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I don’t know why I picked up the phone, I knew better. It was one of those calls, you know what I’m talking about, the area code and the first three digits of the phone number exactly matched mine, but it was a number I didn’t know.

I knew it was a sales person, leveraging local presence, trying to make me think he was in my neighborhood. Ironically, I was a continent away, it was the middle of the night.

But for some reason, I was now awake, I knew what I was about to encounter, I answered the phone.

“I’m not trying to sell you anything……” No introduction, just “I’m not trying to sell you anything…” I was wide awake, I thought, this could be fun, I replied, “How can I help you…..”

He went through his pitch, he wanted to set up a meeting where someone could demo the latest greatest technology that would help my business skyrocket. I’ll overlook the fact the never asked me my business, never asked my name, never even told me his name. I’ll even overlook the fact he never asked me a question, other than, ‘When can we schedule the demo?”

Perhaps unfairly, I asked, “Why should I see the demo?” He quickly replied, “We know you will see how it will help your business (he still didn’t know), you can then sign up, we have a 30 day trial, then it will cost $30/month for each of your people…..”

I’m sure he was getting quite excited, his job was just to get me committed to the demo, but now he was talking about me buying this “cool software package.”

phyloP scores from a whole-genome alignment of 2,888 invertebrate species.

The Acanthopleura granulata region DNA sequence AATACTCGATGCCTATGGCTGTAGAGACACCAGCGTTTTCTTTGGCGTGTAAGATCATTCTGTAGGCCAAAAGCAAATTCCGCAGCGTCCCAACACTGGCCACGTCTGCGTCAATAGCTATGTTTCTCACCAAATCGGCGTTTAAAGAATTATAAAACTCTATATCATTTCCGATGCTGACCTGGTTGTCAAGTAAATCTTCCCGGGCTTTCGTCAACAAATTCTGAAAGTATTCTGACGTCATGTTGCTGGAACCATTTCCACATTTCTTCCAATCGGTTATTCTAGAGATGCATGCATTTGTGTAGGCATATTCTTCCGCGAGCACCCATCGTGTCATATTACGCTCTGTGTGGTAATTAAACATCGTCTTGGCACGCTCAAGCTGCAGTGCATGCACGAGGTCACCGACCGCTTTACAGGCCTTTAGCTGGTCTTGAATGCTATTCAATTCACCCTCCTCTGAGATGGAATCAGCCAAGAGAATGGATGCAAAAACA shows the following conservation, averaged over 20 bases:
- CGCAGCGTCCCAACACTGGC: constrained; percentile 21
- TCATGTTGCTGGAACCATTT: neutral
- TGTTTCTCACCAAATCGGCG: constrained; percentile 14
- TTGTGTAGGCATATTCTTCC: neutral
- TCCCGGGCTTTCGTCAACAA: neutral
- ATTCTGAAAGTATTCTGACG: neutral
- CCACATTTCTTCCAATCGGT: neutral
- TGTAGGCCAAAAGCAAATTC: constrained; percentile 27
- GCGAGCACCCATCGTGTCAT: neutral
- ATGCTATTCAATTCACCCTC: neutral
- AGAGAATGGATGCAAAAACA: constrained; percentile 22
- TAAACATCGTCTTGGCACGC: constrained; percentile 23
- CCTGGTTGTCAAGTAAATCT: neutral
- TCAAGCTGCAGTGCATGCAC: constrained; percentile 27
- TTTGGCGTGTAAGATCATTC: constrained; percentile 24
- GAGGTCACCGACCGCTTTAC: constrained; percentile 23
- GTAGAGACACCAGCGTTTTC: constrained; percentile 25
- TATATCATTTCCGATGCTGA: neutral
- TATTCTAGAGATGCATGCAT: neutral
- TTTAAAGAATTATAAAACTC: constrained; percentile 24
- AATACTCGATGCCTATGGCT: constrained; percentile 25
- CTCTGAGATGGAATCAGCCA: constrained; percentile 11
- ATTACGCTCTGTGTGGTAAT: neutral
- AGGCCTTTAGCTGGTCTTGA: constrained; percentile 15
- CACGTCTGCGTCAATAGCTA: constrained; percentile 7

“So you are trying to sell me something……”

The call quickly went downhill, the poor sales person didn’t know how to answer my questions. We ended the call, I thanked him for his time and said good bye. I hung up, both sighed and chuckled, then went back to sleep as dreams of bad prospecting calls danced through my head. (Yeah, I’m a jerk, I don’t mean to be, but when I get these terrible calls, I can’t resist asking the obvious…. Isn’t that what normal people do? I know it’s not this sales person’s fault, he’s just doing what someone in marketing or his management told him to do.)

Every time we pick up a phone and make a prospecting call, we ARE trying to sell someone something! Or at least, we are trying to identify someone that may have a need to buy.

The person we are calling knows we are sales people. They didn’t answer the phone, thinking some stranger was calling for idle chit-chat. They may have thought it might be something else, but they are on the phone, they know you are a sales person, so don’t apologize for doing your job. But do your job professionally!

When we are making outbound calls, we are trying to find people who may have a need to buy, and to whom, we might, at some point, sell something.

We should only be calling people in organizations, in roles that are within our “sweet spot,” or Ideal Customer Profile. The probability of finding someone who interested is far higher than just calling a random phone number.

We should only be calling people in organizations we feel may have a need to buy–perhaps our research has indicated they have a problem, perhaps we have knowledge they are interested in learning and possibly doing something.

Perhaps, we want to try to incite them to consider something different, perhaps sharing examples of what others are doing and how they might get value from considering the same.

We know people don’t want to talk to sales people, but our job is to sell–it’s to find people/or to incite a need to buy.

We shouldn’t apologize for doing our jobs. But we should seek to create value and some insight in each call.

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